Final thoughts on the New York players from the 2015 NHL Entry Draft

Jordan Greenway (Canton, N.Y.), 50th overall selection, 2015 NHL Entry Draft (Kirk Luedeke photo)

Jordan Greenway (Canton, N.Y.), 50th overall selection, 2015 NHL Entry Draft (Kirk Luedeke photo)

I posted previously some thoughts about the 13 players drafted out of New England (Massachusetts and New Hampshire), so I thought I would cover the five prospects taken from the Empire State in the 2015 NHL Entry Draft. The numbers tell the story- with just five area natives taken out of the 211 total selections and none before pick 50 when the Minnesota Wild chose power winger Jordan Greenway who grew up near Potsdam in Canton, N.Y. before leaving in middle school to play for Shattuck St. Mary’s in the state of the NHL club that drafted him. Overall, it was a down year for New York with no players from New Jersey getting the call, a first since New York Hockey Journal covered its first NHL draft in 2011.

The player I actually had rated higher than Greenway is playmaking forward Jeremy Bracco, whom the Toronto Maple Leafs got terrific value with at 61st overall- the last pick of the second round. Bracco had solid first-round talent, but working against him was size, a lack of dynamic speed and according to some NHL scouts, he didn’t make the best impression during interviews. From my perspective, I didn’t see that– Bracco was extremely accommodating in terms of the pre-draft interviews and work I did with him. What is undeniable is his high-end hockey IQ, vision and creativity- he finished his career at the U.S. National Team Development Program as one of the all-time assists and points leaders in two years there. Bracco is a good fit for Toronto and what they’re doing there as someone who can dish the puck and has the kind of flair in his game and personality to be able to handle the increased scrutiny of that hockey market.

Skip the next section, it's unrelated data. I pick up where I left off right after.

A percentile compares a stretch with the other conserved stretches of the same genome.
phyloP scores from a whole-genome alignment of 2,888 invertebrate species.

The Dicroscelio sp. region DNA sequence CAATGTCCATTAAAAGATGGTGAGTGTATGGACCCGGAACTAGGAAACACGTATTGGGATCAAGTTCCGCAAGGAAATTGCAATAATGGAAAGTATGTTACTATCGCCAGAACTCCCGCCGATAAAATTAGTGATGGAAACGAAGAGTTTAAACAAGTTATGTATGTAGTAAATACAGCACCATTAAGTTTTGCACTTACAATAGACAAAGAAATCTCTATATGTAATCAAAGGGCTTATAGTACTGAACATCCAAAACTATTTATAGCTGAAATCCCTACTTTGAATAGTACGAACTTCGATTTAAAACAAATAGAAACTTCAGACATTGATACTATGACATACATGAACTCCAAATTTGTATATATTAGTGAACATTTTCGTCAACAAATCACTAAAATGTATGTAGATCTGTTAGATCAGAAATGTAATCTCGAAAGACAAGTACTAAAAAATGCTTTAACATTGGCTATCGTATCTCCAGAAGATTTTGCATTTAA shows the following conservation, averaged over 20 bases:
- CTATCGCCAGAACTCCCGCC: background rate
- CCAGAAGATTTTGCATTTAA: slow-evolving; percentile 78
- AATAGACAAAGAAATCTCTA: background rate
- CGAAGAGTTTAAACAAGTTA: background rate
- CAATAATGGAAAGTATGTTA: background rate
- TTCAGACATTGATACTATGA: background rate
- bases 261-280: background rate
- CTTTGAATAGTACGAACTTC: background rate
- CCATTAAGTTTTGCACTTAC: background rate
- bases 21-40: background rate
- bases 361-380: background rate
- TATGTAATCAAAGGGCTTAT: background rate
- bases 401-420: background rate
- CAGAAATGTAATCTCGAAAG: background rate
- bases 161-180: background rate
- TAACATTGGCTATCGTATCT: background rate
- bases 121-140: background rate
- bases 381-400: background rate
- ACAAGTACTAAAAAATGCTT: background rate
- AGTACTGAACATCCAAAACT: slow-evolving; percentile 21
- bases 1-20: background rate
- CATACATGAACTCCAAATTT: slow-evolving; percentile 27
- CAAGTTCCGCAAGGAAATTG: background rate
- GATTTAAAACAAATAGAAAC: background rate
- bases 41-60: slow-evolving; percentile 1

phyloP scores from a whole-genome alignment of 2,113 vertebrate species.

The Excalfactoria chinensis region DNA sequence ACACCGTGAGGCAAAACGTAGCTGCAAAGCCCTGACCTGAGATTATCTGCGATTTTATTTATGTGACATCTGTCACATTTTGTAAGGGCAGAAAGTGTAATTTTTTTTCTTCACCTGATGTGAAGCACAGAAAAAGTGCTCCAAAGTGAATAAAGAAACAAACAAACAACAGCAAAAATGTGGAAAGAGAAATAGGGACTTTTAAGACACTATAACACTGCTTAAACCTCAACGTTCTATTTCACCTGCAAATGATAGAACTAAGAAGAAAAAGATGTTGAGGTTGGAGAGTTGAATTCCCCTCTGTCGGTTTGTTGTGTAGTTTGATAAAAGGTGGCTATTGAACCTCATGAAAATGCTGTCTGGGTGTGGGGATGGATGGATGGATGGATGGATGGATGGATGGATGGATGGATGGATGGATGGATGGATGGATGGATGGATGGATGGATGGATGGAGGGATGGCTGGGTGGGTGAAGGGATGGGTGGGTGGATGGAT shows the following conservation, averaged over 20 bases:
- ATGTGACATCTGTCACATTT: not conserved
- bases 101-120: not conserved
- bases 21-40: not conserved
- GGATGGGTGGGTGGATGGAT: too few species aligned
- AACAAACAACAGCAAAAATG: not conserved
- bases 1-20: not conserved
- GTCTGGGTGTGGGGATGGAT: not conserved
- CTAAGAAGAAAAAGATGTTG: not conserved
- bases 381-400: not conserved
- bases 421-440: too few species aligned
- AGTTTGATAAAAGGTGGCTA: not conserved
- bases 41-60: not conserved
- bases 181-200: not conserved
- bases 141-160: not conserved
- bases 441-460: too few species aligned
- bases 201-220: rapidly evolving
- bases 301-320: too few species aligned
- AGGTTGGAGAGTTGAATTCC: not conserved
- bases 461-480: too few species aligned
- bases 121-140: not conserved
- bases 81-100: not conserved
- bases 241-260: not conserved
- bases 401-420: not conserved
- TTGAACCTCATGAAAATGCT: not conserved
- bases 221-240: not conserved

Jeremy Bracco (Freeport, N.Y.), 61st overall selection, 2015 (Kirk Luedeke photo)

Jeremy Bracco (Freeport, N.Y.), 61st overall selection, 2015 (Kirk Luedeke photo)

Getting back to Greenway- one NHL scout told me that he was easily a top-15 talent, and I have to say that having covered a lot of hockey players in my career, there aren’t many with the sheer size the 18-year-old has at a listed 6-foot-5, 230 pounds. Some kids look big in their gear but smaller when they take it off, others look bigger out of their gear than with it on. In Greenway’s case- he looked massive on the ice, and he’s just as much of a force of nature when dressed in his suit and wearing his Wild jersey at the BB & T Center.

Two things more than any probably conspired to make Greenway’s wait a little longer at the draft: he did not have the kind of consistent performance over the course of 2014-15 that was expected of him after showing a lot from a year ago with the NTDP. When a player brings so much in terms of the size and skating package, you naturally want to see him assert himself and at the very least, generate offense commensurate with his skill level. It just didn’t happen enough for him this year, and that hurt his stock a bit going in. Compare that to the kind of offensive season fellow Wild first pick (and fellow New Yorker) Alex Tuch had a year ago and you begin to understand the disparity. In addition to the disappointing season, there were whispers about Greenway’s conduct off the ice. In fairness to the kid- I’m not going to repeat or substantiate any of those allegations from NHL circles, but it does at least begin to explain how someone with such pure potential dropped down to 50. At Boston University, Greenway will have a chance to learn from the experience and elevate his game in order to make all the teams that passed on him regret doing so.